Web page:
Ori Gersht: History Repeating / Museum of Fine Arts
by Kay Bourne
Monday Sep 3, 2012
The moment at Auschwitz when Yehudit Arnon said “No,” she then was at the brink of deciding for herself who she truly was and who she wanted to be.
The teenager had never before been able to say “No,” she now recalls as an 85-year-old woman. She ruminates silently as she gently rocks back and forth in a chair while the Israeli born, long time London resident Ori Gersht films her. Sinewy and Roman-nosed, she has an eagle’s grandeur.
“Will You Dance For Me” is emblematic of Gersht’s art photography that forges connections between the past and the present and mingles trauma with beauty. Seventeen are photographs, the rest are moving images made since 1998. The show runs at the Museum of Fine Arts, Boston through Jan. 8, 2013.
A still from “Will You Dance For Me”
The dual channel film of Arnon also sets a standard for portraiture circa 2012.
It is as memorable in its way, and probably lastingly so, as John Singer Sargent’s compelling oil on canvas “The Daughters of Edward Darley Boit” (1882), a work always on display at the MFA, Boston, in which four little girls of a wealthy family invite our interest in knowing about their lives and their futures.
On Youtube there is a documentary film about the Auschwitz years in the life of Arnon, a dancer and dance company founder who in 1997 received the Distinguished Artist Award of the International Society for the Performing Arts “in recognition of her extraordinary contributions of creative talent and inspiration in the world of dance.”
In an approach that departs from being a documentary, Gersht’s portrait probes deep like the Sargent work, and is ruminative and fanciful.
To see “Will You Dance For Me,” a visitor to the Henry and Lois Foster Gallery enters a darkened room, pitch black really, situated off the main exhibition space. You sit on a couch directly in front of a pair of screens. The dual channel format is on a constant loop so you settle in at any point of the portrait in which there are no spoken words but a score for piano and cello composed for the piece by Ellyot Ben Ezer (“Pizza A Auschwitz”).
A horrific past
Before you, Arnon sits rocking in a chair upholstered in black, she is wearing black and has black hair, while to the right on the twin screen, snow falls steadily on a large field bordered by a corpse of trees. Sometimes the camera pans across the field and the trees. It shoots Arnon from many angles as she rocks. Once it draws back so far that her head is as tiny as one of the flakes filling up the otherwise barren field.
At one point in the film, a storyline is seen in print: Just before Christmas Eve of 1944 Amon was observed doing acrobatics to entertain her fellow inmates. The SS wanted her to dance at their Christmas party in Auschwitz. When she refused, she was forced as punishment to stand barefoot in the snow. As she stood, she decided that if she survived, she would dedicate herself to dance.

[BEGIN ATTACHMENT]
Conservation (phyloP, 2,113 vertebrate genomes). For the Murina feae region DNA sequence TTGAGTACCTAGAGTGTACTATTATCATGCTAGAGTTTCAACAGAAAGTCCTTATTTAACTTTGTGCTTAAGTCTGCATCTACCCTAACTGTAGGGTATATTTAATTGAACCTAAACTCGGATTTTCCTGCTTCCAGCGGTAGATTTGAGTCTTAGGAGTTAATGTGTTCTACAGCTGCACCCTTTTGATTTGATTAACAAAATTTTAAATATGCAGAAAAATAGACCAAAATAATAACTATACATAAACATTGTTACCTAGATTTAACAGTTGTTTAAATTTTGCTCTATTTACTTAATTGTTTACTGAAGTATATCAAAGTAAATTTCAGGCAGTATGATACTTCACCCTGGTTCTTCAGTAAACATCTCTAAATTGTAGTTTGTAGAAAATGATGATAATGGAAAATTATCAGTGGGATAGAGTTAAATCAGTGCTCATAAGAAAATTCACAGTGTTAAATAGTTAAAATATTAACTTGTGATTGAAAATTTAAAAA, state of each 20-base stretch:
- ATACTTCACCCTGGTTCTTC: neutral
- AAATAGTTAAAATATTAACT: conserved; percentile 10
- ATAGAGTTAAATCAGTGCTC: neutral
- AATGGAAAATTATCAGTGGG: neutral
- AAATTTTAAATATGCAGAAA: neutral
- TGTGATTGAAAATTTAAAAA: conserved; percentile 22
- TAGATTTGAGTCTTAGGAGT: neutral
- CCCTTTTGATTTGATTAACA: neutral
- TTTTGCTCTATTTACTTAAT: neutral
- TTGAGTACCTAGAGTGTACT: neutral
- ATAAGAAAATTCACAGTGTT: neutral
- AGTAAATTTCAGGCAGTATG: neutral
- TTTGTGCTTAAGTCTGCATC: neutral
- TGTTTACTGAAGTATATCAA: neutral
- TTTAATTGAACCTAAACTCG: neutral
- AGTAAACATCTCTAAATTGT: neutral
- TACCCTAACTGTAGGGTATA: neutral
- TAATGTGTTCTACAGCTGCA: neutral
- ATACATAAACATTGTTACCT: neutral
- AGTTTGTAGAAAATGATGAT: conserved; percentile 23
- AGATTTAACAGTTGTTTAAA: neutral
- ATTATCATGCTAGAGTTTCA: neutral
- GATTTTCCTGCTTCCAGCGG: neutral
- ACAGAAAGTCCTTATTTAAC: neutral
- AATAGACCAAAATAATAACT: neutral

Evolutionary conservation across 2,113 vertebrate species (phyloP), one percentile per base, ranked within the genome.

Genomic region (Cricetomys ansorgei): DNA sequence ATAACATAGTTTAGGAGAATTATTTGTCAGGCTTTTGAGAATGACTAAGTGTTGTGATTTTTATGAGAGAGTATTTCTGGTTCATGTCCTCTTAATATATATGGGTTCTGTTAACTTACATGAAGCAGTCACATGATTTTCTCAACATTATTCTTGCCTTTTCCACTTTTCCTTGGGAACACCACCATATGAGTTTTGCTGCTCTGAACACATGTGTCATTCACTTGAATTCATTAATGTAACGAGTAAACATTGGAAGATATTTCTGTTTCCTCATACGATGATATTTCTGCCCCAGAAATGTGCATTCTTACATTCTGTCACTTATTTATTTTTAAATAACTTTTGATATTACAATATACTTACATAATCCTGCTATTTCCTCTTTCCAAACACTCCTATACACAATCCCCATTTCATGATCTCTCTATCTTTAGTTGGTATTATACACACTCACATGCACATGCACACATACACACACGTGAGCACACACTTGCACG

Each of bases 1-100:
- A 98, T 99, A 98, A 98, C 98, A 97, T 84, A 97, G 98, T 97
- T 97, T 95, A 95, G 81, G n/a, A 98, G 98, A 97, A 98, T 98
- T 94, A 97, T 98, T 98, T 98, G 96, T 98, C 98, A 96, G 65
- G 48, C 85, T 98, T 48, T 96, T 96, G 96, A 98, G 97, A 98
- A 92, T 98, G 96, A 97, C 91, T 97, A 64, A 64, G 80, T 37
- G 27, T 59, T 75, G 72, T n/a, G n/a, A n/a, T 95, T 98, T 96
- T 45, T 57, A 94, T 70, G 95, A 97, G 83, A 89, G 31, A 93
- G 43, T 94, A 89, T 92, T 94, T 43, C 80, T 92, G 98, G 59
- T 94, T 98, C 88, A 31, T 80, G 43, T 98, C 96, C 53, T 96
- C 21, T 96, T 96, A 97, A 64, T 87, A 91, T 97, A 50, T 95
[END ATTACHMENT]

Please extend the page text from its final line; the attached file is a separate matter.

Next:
Gersht’s “Will You Dance For Me,” done in 2011, of course references the horrific past that is specifically the Holocaust but it more universally embraces the life of any person who skates on thin ice because of the society in which he is living.
Screenshots from “Pomegranate”
This exhibit, the first comprehensive survey of Ori Gersht’s career, was curated by Al Miner, assistant curator of contemporary art at the MFA.
Openly gay, Miner says he relates to the works he’s selected to show first of all as an appreciator of Gersht’s art, but then he adds that these works at once beautiful but fraught with potential danger also speak to him as a gay man who “in the back of my brain, in the way, way back of my brain, there’s a constant awareness of my place in a world that doesn’t totally accept me.”
Other works in the exhibit continue Gersht’s exploration of dualities.
One photograph, for instance, is the painterly “The Boatman,” a Lambda print (used specifically for its high quality and high resolution for large format printing from digital art work). On a foggy day, a fisherman sits huddled in his dory on a lake that extends for miles it seems. This photograph is part of Gersht’s 2009 series “Hide and Seek” shot on the border of Poland and Belarus where some Jews escaped Nazi tormentors by hiding in the woods.
At first glance, the HD film in color and sound “The Big Bang” (2006) looks like homage to 18th century Dutch artist Jan van Huysum’s painting “Hollyhocks and Other Flowers in a Vase” owned by the National Gallery in London. Then the arrangement detonates, suddenly and violently flowers and stems are blasted into the air. Gersht had frozen the flowers with liquid nitrogen and wired them, so that when the wires were pulled, they whirled apart.
Gersht, who attended the preview of the exhibit, told EDGE that he was particular to have tulips in the floral display as he was thinking of false economies as a message of this work. (The novel by Alexandre Dumas, pere “The Black Tulip” tells how The Dutch once went so wild bidding up the price of tulips that it nearly brought the nation down).
There is splendor and tragedy at once and in equal parts in “Ori Gersht: History Repeating.”